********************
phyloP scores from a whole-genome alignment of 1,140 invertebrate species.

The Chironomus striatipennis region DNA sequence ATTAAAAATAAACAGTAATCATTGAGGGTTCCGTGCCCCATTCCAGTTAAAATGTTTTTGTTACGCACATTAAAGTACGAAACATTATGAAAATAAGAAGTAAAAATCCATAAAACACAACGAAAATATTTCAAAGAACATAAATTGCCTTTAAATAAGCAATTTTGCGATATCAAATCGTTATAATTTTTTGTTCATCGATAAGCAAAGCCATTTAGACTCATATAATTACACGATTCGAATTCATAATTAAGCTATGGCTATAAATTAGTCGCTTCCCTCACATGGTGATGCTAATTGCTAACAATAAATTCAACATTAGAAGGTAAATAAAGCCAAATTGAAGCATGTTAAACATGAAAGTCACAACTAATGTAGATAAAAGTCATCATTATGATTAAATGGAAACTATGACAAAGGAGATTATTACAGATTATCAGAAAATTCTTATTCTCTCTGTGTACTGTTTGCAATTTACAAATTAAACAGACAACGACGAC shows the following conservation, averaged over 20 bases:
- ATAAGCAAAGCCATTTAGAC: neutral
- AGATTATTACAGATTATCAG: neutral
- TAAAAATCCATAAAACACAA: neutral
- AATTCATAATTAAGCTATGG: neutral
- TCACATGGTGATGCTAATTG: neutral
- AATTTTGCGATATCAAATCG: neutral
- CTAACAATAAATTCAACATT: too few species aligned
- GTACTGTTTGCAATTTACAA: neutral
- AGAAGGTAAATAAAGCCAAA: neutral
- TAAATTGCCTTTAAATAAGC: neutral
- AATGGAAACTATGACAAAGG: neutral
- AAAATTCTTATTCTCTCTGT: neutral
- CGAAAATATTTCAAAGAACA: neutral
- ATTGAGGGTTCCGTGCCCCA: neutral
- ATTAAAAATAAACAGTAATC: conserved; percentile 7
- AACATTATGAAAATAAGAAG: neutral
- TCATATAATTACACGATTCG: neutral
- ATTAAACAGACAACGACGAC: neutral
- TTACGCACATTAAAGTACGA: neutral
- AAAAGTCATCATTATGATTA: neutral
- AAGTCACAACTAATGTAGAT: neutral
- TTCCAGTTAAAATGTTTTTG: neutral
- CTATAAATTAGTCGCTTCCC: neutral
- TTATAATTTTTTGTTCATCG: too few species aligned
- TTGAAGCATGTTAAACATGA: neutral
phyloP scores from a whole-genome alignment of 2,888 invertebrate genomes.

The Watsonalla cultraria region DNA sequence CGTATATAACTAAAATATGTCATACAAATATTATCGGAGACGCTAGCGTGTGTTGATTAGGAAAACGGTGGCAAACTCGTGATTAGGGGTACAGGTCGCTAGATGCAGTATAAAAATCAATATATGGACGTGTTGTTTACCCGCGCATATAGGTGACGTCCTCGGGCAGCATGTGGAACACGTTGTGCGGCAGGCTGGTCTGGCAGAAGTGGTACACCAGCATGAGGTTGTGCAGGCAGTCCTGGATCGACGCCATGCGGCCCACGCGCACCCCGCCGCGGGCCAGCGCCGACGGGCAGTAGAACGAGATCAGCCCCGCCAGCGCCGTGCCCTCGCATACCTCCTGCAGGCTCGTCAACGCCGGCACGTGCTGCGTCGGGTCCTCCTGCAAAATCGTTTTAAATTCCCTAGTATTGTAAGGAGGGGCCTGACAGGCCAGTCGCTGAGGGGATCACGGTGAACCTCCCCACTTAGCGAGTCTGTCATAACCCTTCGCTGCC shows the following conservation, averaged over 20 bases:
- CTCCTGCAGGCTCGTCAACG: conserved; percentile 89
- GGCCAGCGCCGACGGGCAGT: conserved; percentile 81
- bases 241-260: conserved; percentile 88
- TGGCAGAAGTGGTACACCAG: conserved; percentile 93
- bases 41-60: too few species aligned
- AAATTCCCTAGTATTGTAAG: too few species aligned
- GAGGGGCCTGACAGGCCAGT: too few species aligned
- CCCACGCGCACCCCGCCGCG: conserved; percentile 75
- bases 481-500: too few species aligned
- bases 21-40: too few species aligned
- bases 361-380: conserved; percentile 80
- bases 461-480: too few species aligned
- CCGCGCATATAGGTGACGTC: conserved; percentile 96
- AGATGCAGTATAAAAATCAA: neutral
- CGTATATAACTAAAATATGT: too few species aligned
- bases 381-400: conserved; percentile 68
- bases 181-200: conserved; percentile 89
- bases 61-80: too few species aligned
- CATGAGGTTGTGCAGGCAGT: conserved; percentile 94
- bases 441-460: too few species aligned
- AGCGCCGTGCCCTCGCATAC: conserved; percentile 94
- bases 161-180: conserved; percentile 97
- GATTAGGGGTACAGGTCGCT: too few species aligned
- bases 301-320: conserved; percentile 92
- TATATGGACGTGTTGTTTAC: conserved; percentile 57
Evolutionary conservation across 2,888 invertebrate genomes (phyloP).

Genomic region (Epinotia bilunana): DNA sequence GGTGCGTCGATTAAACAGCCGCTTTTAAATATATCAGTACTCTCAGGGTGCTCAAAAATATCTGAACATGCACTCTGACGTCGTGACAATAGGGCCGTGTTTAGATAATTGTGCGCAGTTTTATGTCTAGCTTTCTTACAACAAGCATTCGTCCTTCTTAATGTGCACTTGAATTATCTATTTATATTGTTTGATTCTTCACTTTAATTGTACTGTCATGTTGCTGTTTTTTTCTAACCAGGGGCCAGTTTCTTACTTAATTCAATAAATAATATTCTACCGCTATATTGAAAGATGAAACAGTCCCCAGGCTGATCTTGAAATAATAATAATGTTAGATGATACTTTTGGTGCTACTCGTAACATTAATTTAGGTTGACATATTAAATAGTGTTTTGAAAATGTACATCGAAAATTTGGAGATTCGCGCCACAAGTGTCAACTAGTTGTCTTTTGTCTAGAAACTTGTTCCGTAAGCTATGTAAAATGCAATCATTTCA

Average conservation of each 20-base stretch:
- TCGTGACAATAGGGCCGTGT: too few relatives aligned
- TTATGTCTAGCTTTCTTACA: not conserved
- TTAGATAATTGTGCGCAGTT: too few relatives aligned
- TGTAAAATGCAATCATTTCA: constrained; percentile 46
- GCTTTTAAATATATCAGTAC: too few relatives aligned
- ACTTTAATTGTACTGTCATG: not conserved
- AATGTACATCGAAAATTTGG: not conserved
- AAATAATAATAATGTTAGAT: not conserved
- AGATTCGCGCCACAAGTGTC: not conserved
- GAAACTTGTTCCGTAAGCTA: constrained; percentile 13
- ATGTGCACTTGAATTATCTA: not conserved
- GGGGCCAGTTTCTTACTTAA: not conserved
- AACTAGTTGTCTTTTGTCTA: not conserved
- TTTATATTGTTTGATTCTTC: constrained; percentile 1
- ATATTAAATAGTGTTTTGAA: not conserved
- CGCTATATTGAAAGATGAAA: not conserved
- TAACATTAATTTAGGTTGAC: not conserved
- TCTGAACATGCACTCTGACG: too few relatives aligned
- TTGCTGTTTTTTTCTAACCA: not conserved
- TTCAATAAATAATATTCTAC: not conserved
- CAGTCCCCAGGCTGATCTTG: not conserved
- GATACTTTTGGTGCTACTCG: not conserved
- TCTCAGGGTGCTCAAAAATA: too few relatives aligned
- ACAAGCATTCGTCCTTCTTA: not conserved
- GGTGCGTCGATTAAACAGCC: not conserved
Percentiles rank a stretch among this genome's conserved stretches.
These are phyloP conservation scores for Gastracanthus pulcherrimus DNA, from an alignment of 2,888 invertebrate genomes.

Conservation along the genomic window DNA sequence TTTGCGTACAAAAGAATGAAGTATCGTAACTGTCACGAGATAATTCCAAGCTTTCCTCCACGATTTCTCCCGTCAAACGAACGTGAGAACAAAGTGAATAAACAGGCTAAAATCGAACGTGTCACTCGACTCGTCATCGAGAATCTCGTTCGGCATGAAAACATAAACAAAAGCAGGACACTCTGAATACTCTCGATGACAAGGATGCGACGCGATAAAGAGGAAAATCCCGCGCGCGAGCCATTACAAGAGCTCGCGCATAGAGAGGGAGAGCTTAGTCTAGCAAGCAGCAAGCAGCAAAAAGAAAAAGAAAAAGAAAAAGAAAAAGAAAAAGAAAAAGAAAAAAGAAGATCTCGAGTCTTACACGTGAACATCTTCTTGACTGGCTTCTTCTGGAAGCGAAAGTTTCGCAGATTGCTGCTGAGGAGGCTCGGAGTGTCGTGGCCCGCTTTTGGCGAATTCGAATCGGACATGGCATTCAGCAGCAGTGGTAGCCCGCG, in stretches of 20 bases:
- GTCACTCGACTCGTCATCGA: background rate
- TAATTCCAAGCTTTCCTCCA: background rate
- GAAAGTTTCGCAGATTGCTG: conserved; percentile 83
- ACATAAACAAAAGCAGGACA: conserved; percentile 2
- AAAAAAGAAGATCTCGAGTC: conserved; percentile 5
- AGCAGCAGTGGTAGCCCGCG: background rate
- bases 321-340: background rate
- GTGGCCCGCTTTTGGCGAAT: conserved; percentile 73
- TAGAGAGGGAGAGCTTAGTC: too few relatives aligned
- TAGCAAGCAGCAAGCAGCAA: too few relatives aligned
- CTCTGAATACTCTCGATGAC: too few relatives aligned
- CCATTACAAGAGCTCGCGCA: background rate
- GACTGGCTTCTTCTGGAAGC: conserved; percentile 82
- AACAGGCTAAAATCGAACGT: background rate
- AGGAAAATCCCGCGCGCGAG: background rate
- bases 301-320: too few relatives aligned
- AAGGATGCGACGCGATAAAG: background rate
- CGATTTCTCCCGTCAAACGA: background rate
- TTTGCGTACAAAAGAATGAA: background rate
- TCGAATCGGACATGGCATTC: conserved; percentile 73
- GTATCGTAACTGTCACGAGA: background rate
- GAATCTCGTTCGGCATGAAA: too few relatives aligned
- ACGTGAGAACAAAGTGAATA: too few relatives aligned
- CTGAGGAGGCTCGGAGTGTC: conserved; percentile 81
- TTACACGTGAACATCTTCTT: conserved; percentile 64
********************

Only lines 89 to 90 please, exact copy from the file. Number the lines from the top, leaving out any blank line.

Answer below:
- ACATAAACAAAAGCAGGACA: conserved; percentile 2
- AAAAAAGAAGATCTCGAGTC: conserved; percentile 5